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IN, BETWEEN, spec compliance, and odd operator names

From: Tom Lane <tgl(at)sss(dot)pgh(dot)pa(dot)us>
To: pgsql-hackers(at)postgreSQL(dot)org
Subject: IN, BETWEEN, spec compliance, and odd operator names
Date: 2008-08-25 01:24:23
Message-ID: 655.1219627463@sss.pgh.pa.us (view raw or flat)
Thread:
Lists: pgsql-hackers
I was looking just now at gram.y's handling of various peculiar SQL
constructs, and was reminded of a point that's bothered me before,
but I don't recall if it's ever been discussed explicitly on -hackers.

As an example, take the production for BETWEEN ASYMMETRIC:

            a_expr BETWEEN opt_asymmetric b_expr AND b_expr
                {
                    $$ = (Node *) makeA_Expr(AEXPR_AND, NIL,
                        (Node *) makeSimpleA_Expr(AEXPR_OP, ">=", $1, $4, @2),
                        (Node *) makeSimpleA_Expr(AEXPR_OP, "<=", $1, $6, @2),
                                             @2);
                }

Okay, this is a pretty direct implementation of how SQL99 defines the
construct: 8.3 <between predicate> syntax rule 6 saith

         "X BETWEEN ASYMMETRIC Y AND Z" is equivalent to "X>=Y AND X<=Z".

But it leaves me feeling dissatisfied.  What if the datatype has
standard comparison operators (as identified by a default btree opclass)
but they're not named ">=" and "<=" ?  Perhaps more plausibly, what if
those operators exist but aren't in the current search path?

The production for NOT BETWEEN is even more troubling:

            a_expr NOT BETWEEN opt_asymmetric b_expr AND b_expr
                {
                    $$ = (Node *) makeA_Expr(AEXPR_OR, NIL,
                        (Node *) makeSimpleA_Expr(AEXPR_OP, "<", $1, $5, @2),
                        (Node *) makeSimpleA_Expr(AEXPR_OP, ">", $1, $7, @2),
                                             @2);
                }

I can't object too much to the hardwired application of DeMorgan's law
(NOT (A AND B) => (NOT A) OR (NOT B)) but what this also has is a
hardwired assumption that "<" and ">" exist and are the negators of
">=" and "<=" respectively.  Probably true, but let's see you find
chapter and verse in the SQL spec to support that...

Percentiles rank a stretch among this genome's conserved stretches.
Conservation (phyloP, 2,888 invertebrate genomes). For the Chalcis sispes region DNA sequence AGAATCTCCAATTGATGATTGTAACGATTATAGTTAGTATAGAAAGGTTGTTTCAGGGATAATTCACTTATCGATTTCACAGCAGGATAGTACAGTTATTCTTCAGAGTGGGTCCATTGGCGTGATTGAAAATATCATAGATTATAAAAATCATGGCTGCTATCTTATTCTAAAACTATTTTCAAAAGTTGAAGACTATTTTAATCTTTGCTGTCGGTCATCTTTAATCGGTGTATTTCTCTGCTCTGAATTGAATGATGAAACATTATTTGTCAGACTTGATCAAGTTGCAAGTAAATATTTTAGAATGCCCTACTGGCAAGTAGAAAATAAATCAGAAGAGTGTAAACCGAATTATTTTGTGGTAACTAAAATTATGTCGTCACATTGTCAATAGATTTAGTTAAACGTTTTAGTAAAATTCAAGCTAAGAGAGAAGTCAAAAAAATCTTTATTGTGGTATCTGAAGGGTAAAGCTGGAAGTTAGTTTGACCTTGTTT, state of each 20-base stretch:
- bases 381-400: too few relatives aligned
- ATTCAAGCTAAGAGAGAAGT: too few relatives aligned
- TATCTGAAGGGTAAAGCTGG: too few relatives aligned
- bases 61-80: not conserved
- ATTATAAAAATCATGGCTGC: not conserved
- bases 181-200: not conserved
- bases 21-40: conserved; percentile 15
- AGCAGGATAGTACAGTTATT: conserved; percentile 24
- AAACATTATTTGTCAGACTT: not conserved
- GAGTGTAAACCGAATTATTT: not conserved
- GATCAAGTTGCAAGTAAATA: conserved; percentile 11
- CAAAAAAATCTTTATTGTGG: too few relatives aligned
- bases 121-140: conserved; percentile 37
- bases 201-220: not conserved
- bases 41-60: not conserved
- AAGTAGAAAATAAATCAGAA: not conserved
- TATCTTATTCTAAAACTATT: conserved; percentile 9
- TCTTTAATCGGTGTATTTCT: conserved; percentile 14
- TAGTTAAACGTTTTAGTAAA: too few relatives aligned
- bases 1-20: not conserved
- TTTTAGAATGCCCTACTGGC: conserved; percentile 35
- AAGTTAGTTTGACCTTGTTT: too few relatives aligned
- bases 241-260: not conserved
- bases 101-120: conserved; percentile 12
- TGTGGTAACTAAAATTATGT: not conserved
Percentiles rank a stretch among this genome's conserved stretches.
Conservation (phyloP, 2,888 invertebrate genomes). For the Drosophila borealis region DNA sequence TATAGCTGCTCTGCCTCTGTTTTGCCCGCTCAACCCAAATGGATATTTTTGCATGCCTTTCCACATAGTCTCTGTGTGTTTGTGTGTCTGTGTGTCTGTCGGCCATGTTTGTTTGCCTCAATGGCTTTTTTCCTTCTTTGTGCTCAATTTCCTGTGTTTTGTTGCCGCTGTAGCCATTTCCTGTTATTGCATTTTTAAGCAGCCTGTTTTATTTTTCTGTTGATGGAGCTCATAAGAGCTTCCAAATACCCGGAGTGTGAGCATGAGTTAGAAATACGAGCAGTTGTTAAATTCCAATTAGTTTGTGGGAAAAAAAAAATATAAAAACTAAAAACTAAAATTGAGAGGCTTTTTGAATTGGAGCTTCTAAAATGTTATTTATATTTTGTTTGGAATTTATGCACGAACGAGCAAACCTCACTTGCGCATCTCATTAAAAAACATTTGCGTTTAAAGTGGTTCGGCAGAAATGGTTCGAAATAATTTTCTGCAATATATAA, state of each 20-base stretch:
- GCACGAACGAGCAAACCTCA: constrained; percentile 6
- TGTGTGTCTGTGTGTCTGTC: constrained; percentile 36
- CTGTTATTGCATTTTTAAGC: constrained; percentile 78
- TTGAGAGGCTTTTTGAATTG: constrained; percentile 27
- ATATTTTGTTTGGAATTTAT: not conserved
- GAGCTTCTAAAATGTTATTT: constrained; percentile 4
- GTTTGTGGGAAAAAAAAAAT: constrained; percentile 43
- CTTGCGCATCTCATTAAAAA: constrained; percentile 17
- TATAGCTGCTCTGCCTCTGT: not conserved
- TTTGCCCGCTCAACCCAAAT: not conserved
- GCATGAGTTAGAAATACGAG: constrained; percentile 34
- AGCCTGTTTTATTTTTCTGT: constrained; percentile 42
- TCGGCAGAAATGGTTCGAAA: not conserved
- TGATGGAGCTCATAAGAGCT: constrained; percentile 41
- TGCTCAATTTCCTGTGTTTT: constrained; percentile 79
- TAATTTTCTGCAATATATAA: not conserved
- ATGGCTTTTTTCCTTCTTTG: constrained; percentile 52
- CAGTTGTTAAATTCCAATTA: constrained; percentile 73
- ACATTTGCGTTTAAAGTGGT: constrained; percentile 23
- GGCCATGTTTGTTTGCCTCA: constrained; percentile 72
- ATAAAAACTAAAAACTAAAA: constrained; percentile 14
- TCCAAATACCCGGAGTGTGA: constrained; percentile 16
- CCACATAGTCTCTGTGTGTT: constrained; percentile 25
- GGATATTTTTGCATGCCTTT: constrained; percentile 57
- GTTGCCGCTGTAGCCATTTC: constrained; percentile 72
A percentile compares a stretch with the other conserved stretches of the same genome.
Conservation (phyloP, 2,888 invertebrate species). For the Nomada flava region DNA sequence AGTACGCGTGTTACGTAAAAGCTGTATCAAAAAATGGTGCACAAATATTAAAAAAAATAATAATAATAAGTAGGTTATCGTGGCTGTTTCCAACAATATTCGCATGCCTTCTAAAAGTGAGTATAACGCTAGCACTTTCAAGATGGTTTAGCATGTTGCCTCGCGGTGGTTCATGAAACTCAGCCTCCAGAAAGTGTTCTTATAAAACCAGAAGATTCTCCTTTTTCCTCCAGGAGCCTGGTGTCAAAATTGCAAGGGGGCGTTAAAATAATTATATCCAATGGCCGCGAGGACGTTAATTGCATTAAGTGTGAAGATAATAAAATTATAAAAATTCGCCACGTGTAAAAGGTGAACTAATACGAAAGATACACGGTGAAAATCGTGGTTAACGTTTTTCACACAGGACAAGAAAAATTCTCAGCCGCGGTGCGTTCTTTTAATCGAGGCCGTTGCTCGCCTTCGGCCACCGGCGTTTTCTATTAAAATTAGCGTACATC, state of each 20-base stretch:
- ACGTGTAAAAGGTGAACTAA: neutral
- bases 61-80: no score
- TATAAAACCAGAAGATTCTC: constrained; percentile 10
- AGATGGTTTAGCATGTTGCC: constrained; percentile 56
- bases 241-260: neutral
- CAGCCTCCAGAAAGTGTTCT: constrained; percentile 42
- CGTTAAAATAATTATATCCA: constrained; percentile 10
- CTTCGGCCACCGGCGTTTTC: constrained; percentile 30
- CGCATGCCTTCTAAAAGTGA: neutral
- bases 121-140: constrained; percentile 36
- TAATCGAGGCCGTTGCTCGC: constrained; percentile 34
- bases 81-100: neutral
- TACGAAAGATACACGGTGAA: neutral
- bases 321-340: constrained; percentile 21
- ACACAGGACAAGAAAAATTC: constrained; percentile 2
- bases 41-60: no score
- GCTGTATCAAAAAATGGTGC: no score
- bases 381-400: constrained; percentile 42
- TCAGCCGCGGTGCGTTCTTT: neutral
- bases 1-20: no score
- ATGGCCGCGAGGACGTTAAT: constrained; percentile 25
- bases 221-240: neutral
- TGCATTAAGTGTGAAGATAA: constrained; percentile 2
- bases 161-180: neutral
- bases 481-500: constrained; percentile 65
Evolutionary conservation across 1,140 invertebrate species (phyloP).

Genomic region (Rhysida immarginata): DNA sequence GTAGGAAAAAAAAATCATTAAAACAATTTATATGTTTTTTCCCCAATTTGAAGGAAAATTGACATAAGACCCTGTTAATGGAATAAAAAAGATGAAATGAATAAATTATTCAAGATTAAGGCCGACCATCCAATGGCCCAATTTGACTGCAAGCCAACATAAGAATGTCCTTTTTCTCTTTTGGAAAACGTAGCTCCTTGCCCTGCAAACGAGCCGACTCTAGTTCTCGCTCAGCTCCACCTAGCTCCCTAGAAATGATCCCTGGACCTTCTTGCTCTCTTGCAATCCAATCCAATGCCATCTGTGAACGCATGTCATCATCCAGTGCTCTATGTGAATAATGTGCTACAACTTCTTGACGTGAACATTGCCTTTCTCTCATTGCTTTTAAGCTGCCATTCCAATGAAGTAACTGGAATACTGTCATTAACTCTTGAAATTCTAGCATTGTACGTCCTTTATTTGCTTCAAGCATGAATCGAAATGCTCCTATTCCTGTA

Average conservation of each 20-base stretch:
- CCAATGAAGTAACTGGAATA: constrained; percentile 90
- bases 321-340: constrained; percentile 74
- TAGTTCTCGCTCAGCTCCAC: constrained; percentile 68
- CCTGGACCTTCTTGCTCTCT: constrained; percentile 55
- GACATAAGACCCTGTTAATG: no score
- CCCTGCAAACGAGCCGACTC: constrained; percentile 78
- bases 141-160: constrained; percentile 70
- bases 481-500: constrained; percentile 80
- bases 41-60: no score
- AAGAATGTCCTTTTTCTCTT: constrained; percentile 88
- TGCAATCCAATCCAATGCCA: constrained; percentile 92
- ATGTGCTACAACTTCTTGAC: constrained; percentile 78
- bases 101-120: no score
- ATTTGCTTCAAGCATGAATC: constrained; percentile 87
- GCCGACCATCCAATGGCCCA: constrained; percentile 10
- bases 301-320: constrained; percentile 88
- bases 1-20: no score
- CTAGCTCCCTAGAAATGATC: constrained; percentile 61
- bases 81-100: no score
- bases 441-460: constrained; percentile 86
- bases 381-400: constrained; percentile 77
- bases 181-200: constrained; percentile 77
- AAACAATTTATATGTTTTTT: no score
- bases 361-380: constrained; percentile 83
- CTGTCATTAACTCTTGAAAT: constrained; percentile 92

Seems to me that what this boils down to is whether we want to read the
spec literally ("it says the construct is defined in terms of operators
named >= and <=, therefore we should do that") or by intent (obviously
what they *want* is a construct that behaves sensibly in terms of the
datatype's semantics).

We are more than a bit schizophrenic on this point --- in different
parts of the system you can find these things being done both ways.
There is plenty of code that insists on finding a default btree opclass
to define notions of "less" or "greater"; but we have these purely
name-based transformations in gram.y, and I think there are some other
parts of the parser that do similar things.

I'm not particularly eager to start changing things in this area right
now, but it seems to me that it'd be a good idea to establish a project
policy about what we consider to be the preferred behavior, with an eye
to eventually migrating the parts of the system that don't conform.

My own feeling is that we should avoid imputing particular semantics
to particular operator names, and so these constructs should always be
defined by reference to operators found in a default opclass for the
datatype, rather than by specific operator names.  However, that way
will likely take more code and cycles to implement than purely
name-based definitions; and there is also the argument that it violates
the in-so-many-words definitions given by the spec.

Comments?

			regards, tom lane

PS: there are some other issues here, like whether BETWEEN should be
allowed to cause double evaluation of its left-hand argument, and
whether we wouldn't like it to get reverse-listed by ruleutils.c
in the original BETWEEN format rather than as an expanded version.
However, what I'd like to focus on in this particular thread is the
narrow issue of defining the constructs in terms of operator names
vs operator semantics.

Responses

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